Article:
What setting should I choose? The ‘tension setting’, pros and cons.

georg jensen tension setThis style was first designed in the 1960s and the Scandanavian jeweller Georg Jensen was the most famous designer to use this setting style. The image above is a Georg Jensen ring.

The metals used for this style have been specially treated so they have ‘less resistance’ and it is the whole band that keeps the stone in place. Usually there are two niches carved into the metal where the stones girdle comes into contact with the metal.

The stone is held in place by the metal support via the use of tension. The stone appears to float in this setting. You can view the stone from all angles and the setting enables lots of light to interact with the stone.  Designs using this type of setting can look very modern, minimalist and elegant.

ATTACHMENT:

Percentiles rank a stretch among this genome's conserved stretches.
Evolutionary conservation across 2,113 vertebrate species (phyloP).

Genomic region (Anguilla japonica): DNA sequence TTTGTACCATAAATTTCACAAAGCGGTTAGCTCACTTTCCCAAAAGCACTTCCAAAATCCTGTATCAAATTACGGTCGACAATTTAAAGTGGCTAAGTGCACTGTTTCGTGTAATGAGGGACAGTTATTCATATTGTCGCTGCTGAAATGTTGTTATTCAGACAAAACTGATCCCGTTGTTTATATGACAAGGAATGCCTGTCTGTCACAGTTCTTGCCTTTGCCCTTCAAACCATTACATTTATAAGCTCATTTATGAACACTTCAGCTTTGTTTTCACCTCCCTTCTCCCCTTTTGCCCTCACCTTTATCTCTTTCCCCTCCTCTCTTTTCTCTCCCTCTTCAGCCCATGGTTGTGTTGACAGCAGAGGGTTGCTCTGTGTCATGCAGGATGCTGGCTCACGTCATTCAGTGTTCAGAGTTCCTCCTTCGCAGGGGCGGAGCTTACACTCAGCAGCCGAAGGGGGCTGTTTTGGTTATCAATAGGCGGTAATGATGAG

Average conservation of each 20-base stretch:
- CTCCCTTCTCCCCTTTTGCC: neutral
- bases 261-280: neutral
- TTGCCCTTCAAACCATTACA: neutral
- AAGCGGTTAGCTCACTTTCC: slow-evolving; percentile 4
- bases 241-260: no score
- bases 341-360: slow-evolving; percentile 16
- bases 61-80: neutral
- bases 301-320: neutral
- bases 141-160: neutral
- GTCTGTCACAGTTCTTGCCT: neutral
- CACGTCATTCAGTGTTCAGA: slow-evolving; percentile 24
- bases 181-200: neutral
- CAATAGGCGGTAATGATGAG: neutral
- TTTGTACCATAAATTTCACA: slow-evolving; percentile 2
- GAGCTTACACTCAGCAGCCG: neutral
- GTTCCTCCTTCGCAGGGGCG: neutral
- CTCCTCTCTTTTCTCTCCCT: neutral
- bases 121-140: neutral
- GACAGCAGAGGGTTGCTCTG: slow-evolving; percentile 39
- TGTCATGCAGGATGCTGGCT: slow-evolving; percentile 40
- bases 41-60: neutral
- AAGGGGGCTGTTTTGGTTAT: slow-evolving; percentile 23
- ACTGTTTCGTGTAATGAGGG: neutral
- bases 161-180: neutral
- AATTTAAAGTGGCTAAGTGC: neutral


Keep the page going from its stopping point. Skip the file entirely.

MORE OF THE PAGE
The advantages of the tension setting are:

– very modern and minimalist designs can be made using this style of setting

– you can see the entire stone

– the stone is held very securely in this setting as it has the strength of the hole band holding the stone in place, rather than ‘claws’.

– the amount of light entering the stone enables us to view the stones colour and sparkle at its best.

The disadvantages are:

– it can be difficult to find a wedding band to match a tension set ring

–¬†you can only use hard stones such as diamonds, rubies and sapphires.

– the stone must be free from surface or internal cracks that may cause damage under the pressure of the tension setting.

– The stone needs to be a of very high quality, as any imperfections can be easily seen.

– It can sometimes not be possible to re-size or change the stone, as the setting tends to be made with a particular stone in mind.

– it is not suitable for somebody who as a very active lifestyle as the stone is very exposed

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